As a player, Gianfranco Zola spent the vast majority of his career at the very top, challenging for league titles and trophies.
Back in 1992/93, however, it was a different story as Zola's SSC Napoli spent the season battling against relegation from Italy's Serie A just three years after winning the championship.
Ultimately, the Azzurri fought off the drop, finishing in eleventh place, just two points clear of relegated Fiorentina.
Now, 17 years later, the West Ham United manager can empathise with the situation his players find themselves in as they battle clear of the Barclays Premier League's lower reaches.
Zola believes his own experience will stand both himself and his squad in good stead as they prepare to take on local rivals Arsenal on Sunday.
"Once, in Naples, we were struggling big time. We were probably in the same situation like we are now. We were struggling so I know how difficult it is for the players to play in these situations because the confidence is not at the top. If you want to play good football, you have to be at the top of your confidence.
"I think this team trains better than we did back then. That is, for me, a good point."
The manager has also been hugely encouraged by the positive approach shown by his players in training, extending an invite to the reporters who have suggested that morale in the camp has been affected by recent results.
"I want to point out that, despite the poor league table position, that the team is playing very well. The attitude is brilliant.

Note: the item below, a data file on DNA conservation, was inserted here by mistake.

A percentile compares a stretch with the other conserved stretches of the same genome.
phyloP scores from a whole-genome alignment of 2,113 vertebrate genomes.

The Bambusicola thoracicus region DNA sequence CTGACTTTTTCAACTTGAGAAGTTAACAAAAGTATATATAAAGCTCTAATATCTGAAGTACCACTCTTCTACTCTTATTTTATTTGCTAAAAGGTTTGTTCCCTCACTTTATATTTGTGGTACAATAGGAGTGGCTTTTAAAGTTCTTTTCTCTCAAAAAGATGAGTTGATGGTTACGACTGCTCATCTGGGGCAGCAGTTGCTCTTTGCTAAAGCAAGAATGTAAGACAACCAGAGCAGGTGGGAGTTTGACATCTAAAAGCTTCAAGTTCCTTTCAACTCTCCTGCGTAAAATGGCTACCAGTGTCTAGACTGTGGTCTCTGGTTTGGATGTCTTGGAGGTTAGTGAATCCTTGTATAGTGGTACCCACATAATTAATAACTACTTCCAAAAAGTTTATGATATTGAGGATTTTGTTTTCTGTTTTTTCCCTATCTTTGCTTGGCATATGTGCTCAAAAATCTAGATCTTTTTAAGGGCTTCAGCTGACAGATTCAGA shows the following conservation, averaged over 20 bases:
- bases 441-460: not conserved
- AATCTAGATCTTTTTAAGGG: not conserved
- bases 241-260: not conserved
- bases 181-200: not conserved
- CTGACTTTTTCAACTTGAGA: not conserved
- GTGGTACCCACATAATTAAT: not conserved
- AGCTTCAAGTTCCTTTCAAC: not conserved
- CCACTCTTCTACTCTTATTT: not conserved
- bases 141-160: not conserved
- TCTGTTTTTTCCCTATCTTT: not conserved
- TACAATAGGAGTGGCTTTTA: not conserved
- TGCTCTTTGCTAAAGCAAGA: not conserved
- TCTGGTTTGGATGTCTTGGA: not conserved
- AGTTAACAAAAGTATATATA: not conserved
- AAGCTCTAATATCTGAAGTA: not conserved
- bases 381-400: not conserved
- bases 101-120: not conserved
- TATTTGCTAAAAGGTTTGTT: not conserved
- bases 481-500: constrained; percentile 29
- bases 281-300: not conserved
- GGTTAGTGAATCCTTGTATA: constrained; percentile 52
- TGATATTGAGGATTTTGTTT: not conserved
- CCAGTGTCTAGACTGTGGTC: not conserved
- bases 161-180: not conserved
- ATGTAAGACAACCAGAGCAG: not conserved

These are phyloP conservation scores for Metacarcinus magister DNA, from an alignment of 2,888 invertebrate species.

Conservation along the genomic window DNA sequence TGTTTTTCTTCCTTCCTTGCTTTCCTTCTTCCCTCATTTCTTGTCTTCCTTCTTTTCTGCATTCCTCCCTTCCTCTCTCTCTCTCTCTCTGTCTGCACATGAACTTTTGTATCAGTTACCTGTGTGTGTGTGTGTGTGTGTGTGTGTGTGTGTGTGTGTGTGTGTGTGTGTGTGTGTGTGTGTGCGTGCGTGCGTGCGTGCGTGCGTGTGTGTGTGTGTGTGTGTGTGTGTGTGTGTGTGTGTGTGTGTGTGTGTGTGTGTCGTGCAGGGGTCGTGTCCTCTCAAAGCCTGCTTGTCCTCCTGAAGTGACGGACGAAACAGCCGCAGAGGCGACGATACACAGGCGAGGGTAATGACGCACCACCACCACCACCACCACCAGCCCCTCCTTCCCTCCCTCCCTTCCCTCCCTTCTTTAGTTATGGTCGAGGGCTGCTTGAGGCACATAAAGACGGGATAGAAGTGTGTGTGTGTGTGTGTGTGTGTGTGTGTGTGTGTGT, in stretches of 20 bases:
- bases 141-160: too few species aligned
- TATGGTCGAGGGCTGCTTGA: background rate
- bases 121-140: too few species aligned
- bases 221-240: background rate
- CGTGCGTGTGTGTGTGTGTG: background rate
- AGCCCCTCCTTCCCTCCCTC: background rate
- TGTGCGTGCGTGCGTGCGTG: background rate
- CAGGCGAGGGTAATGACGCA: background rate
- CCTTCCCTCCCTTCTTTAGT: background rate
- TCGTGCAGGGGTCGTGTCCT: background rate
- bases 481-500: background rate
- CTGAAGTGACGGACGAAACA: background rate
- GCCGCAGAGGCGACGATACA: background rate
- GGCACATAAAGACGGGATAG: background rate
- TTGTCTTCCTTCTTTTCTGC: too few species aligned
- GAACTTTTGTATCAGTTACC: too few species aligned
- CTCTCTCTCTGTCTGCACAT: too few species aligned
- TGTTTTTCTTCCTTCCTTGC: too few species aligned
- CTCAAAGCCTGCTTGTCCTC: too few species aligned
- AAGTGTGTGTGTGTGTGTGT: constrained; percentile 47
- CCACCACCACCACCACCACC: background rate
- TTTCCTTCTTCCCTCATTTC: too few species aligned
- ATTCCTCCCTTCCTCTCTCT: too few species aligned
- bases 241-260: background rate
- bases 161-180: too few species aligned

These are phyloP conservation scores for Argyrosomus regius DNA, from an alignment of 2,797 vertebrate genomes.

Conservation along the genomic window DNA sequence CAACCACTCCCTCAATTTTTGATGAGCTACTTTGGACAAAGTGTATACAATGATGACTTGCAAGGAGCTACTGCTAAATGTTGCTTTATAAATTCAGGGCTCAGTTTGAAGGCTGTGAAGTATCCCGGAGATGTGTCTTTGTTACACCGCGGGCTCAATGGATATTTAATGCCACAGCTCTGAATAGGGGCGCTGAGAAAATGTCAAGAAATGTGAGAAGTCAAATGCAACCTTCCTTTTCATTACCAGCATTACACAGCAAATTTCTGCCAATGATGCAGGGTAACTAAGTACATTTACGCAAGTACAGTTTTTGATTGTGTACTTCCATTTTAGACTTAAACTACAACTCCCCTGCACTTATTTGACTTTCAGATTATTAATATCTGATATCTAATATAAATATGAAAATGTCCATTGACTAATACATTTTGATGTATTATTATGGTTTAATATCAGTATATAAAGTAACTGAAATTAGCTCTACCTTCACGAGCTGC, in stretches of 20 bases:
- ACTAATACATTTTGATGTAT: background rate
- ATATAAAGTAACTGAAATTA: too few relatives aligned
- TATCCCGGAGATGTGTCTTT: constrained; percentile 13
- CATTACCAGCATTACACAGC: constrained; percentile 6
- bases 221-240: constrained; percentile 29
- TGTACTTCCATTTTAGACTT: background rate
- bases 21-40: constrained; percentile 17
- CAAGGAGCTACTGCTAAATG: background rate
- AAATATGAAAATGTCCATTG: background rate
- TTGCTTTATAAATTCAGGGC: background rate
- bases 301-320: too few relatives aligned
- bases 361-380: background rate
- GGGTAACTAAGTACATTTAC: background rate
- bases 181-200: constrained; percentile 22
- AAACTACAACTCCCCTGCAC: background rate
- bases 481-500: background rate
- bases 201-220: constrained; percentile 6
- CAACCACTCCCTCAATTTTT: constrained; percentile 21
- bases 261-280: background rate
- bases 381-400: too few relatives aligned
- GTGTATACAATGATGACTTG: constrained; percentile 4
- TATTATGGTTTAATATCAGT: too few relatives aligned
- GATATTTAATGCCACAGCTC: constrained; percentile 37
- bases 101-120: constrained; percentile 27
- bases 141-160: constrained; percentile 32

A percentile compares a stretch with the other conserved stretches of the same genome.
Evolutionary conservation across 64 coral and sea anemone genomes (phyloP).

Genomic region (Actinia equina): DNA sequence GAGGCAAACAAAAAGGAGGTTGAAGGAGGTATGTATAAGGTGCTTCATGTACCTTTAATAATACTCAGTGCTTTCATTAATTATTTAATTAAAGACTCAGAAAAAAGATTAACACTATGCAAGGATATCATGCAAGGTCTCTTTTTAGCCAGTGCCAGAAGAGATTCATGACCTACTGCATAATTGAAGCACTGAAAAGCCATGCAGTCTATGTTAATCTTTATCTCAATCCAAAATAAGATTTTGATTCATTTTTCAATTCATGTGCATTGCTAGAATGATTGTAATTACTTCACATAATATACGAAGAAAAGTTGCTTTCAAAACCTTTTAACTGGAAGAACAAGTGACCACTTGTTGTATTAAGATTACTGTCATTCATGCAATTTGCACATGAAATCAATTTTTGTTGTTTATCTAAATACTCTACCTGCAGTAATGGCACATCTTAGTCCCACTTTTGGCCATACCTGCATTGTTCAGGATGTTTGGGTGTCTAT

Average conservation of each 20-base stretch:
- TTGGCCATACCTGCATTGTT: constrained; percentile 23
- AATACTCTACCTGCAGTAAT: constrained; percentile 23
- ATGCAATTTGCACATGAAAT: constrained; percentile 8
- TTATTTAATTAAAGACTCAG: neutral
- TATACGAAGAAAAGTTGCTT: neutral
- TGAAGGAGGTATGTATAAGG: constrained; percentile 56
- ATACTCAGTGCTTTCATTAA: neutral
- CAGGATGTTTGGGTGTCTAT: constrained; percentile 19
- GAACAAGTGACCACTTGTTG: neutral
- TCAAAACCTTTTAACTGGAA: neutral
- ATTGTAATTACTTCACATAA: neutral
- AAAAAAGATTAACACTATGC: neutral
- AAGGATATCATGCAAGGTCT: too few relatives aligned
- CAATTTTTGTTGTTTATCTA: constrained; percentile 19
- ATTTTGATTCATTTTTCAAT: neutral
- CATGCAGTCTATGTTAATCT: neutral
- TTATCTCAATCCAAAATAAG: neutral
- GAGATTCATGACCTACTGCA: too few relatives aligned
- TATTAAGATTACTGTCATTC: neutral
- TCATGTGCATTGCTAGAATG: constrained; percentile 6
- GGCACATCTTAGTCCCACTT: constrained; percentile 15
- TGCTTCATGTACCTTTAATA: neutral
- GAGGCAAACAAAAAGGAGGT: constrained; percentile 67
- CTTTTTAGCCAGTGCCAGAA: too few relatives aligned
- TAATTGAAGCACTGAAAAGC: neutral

"I would love to invite you to see the training sessions as they are very intensive and very focused. That is what makes a manager say 'Okay, it's not going to be long before we start winning matches'."
The positive vibes at Chadwell Heath, coupled with the encouraging performance in last weekend's narrow defeat at Stoke City, have reinforced Zola's belief in his own belief in attacking, free-flowing, passing football.
"I won't change. I would rather change my job! It's the way I like to play. It's the way I believe is right for this club. I won't change my principles because of some problems. I didn't change last year when I was having problems as well and, in the end, we came good.
"I do the job because I love to do it in this way and I won't change it.
"I never give up. I just challenge my players. My determination to succeed is stronger than anything. I will never let myself down. I will never show the players that I am letting myself down. I want from every one of them to do the same thing.
"We all have problems. Life is like that. You have problems in front of you. One thing that I want from the players and I impose on myself is not to look at the problems but to look at the solution to the problems. That's what I want from my players."
While he is demanding of his players, the manager is also setting himself high standards as he attempts to turn things around.
Zola even admitted that he has been sacrificing sleep in order to spend as much time as possible plotting a route up the Barclays Premier League table.
"Absolutely. That is the point. As a player it was easy because I would stick to my job and I would work harder. As a manager you have to rely on your players. I will be even more supportive to them. I will be more strict if I need to be strict, and I will be more inventive to find solutions to problems.
"I can tell you that this situation is pushing me a lot and it is a test for me, and I'm really working hard to sort it out.
"It does give me sleepless nights. It is a job, you can imagine, where you have to look after so many things. You go from one aspect to another and you're always looking for solutions. It is a job that keeps you very busy."